EU imports from UAE outpaces its exports

DUBAI — Major portion of Dubai’s imports of machineries and transport equipment and gold and diamond jewelleries are sourced from European countries.

By Staff Reporter

  • Follow us on
  • google-news
  • whatsapp
  • telegram

Published: Wed 9 Nov 2005, 9:51 AM

Last updated: Thu 2 Apr 2015, 5:14 PM

In 2004, on top of the list of Dubai’s trading partners among EU-member countries were the United Kingdom (UK), Germany, Belgium, France, Italy, Netherlands and Finland. Together, imports from these countries reached Dh 54 billion, or 23 per cent of Dubai’s total imports. Exports to these destinations reached Dh 11 billion, or 9 per cent of Dubai’s total exports during the year.

Among the above countries, UK was the largest supplier, with a relative share of 26 per cent to Dubai’s total imports from the group. Germany was the second largest supplier, with 23 per cent; France, 16 per cent; Italy, 13 per cent; Belgium, 10 per cent; Finland, 7 per cent; and Netherlands, 5 per cent.

On the other hand, Belgium was the largest export market, absorbing 38 per cent of Dubai’s exports to the group, while Netherlands was second with 22 per cent. UK had a share of 17 per cent; Germany, 11 per cent; Italy, 5 per cent; France, 5 per cent; and Finland, 3 per cent.

Trade with UK surges while trade with France slows down

Foreign trade statistics for the first seven months of 2005 released by the European Union showed that exports of these countries to the UAE during the period has reached euro 11 billion while imports from the UAE were euro 4.1 billion. Compared to the corresponding figure for the same period in 2004, the export value represented an annual growth of 24 per cent while imports from the UAE grew by 59 per cent.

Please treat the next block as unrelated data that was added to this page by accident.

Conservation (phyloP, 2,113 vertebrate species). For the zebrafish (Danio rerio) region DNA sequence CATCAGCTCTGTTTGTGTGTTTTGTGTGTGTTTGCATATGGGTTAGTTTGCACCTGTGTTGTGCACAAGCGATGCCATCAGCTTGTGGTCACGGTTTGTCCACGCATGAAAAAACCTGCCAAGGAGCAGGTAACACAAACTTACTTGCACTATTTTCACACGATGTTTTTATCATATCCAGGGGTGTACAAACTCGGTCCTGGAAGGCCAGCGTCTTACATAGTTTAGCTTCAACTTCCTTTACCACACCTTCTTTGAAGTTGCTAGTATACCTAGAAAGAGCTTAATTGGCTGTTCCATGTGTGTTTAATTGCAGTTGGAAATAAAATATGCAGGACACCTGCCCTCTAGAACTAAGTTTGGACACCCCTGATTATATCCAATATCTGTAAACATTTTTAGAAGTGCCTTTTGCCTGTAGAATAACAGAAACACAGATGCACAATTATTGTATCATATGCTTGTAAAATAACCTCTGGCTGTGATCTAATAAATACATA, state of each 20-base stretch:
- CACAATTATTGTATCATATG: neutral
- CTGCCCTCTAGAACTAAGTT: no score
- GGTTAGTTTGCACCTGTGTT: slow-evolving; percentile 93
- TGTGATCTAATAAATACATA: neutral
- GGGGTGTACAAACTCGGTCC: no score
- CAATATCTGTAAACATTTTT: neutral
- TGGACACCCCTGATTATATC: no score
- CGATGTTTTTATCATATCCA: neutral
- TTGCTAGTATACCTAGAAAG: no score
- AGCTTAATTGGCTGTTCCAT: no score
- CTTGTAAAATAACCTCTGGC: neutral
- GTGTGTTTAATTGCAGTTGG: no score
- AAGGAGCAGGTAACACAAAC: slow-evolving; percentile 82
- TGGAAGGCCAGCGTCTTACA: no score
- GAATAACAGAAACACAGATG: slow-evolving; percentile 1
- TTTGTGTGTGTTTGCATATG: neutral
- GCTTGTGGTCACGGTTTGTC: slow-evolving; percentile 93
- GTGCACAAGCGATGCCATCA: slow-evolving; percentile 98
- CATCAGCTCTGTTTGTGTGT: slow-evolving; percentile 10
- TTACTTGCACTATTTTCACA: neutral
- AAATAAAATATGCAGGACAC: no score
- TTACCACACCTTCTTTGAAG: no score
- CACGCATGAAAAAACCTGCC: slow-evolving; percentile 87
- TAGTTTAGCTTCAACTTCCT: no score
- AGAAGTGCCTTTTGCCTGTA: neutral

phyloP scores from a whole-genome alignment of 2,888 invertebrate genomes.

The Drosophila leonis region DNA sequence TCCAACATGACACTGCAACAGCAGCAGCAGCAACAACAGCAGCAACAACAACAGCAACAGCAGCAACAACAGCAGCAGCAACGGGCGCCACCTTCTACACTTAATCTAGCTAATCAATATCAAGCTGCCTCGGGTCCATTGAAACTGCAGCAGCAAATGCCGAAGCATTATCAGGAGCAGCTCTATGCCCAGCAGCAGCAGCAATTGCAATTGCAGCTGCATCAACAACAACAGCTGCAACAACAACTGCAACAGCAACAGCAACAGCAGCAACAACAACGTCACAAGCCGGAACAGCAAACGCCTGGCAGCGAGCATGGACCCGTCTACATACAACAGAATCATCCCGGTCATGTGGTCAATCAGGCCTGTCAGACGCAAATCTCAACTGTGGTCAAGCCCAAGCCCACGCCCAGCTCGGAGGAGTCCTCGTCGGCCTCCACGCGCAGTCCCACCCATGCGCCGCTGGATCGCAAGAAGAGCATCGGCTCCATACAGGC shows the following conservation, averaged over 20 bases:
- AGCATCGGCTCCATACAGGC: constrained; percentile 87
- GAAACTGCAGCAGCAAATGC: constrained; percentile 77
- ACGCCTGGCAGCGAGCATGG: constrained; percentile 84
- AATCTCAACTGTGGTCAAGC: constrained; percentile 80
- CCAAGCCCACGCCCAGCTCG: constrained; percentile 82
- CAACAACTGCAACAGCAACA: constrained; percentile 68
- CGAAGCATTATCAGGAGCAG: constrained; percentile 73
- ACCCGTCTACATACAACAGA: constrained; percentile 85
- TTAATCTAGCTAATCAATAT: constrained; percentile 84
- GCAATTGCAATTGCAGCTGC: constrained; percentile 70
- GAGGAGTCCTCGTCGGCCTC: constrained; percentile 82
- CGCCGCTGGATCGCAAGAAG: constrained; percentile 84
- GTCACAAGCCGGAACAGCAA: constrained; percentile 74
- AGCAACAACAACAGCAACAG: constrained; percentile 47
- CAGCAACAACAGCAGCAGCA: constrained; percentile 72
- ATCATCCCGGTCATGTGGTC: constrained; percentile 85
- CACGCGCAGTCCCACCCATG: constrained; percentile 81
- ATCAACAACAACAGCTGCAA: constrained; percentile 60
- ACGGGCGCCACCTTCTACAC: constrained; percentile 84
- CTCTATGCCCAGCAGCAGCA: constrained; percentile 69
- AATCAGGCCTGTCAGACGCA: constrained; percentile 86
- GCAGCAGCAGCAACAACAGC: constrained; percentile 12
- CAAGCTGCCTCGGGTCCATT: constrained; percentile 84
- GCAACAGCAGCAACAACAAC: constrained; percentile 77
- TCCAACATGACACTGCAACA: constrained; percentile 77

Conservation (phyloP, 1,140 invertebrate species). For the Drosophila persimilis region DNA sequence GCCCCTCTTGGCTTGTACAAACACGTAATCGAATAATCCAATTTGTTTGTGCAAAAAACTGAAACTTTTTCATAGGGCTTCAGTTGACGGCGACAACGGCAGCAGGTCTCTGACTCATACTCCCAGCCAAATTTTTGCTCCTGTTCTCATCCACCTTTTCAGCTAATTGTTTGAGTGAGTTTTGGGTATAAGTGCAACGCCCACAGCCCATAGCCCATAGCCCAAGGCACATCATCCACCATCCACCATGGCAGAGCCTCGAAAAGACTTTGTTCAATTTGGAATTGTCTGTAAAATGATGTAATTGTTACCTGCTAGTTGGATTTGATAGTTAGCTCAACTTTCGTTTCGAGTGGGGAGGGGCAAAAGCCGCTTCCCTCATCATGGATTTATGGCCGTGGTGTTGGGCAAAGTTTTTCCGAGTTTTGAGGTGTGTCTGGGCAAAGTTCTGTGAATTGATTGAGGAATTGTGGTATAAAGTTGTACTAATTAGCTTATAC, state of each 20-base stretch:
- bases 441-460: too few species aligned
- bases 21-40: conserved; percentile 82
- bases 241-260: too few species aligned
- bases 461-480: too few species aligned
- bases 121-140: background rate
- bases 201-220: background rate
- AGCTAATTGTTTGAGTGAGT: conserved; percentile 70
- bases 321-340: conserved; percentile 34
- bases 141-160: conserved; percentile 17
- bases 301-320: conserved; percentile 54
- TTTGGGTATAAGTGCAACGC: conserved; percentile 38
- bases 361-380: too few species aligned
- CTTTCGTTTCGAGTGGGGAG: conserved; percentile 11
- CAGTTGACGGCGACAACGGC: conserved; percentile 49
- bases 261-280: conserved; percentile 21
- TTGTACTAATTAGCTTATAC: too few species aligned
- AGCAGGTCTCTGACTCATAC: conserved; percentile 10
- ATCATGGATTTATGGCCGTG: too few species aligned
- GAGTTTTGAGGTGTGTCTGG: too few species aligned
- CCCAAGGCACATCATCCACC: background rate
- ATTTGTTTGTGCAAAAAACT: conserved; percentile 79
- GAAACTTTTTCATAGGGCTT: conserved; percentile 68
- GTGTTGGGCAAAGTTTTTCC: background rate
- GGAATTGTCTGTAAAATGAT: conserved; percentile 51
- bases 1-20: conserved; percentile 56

Greatest contribution to growth in exports of the group of countries to the UAE was made by UK, which posted an increase in exports of 87 per cent, from about euro 2 billion during the first 7 months of 2004 to euro 3.7 billion during the corresponding period in 2005.

The only other country, which exhibited higher than average growth, was Finland with 46 per cent. On the other hand, exports of France declined by 25 per cent while those of the other countries were below the average growth at 21 per cent for Netherlands; 19 per cent, Germany; and 14 per cent each, Belgium and Italy.

Netherlands topped the growth in imports from the UAE, growing by a hefty 534 per cent or to euro 1.4 billion from only euro 24 million during the same period in 2004. Imports of Germany, France and UK likewise increased but below the average at 32 per cent, 24 per cent and 13 per cent, respectively. On the other hand, imports of Finland and Italy declined by 39 per cent and 14 per cent, respectively.

Product composition of trade pointed to greater concentration on machinery, electrical and electronic equipment in 2005. From only 24 per cent of total imports during the first 7 months of 2004, share of imports of the products increased to 49 per cent in 2005.

Thus, despite the increase in the value of imports of live animals, mineral products and semi-precious/precious stones and metals, their relative shares to total imports from the UAE declined. Imports of garments and textiles from the UAE declined both in terms of share and actual values.

From import value of euro135 million in 2004, corresponding value for 2005 reached only euro 77 million, or decline of 43 per cent. Machinery, electrical and electronic equipment likewise dominated exports to the UAE, with the share to total exports of the selected European countries increasing from 42 per cent in 2004 to 55 per cent in 2005. Trade of products under the category included product returns and machineries and equipment exported to the UAE to be returned after use in projects.

France is the UAE’s largest supplier of aircrafts to the UAE. With France’s exports of vehicles, aircraft and other transport equipment declining from euro 826 million in 2004 to only euro 319 million in 2005, export value of the product group registered the largest drop in share, from 18 per cent to only 10 per cent.

More news from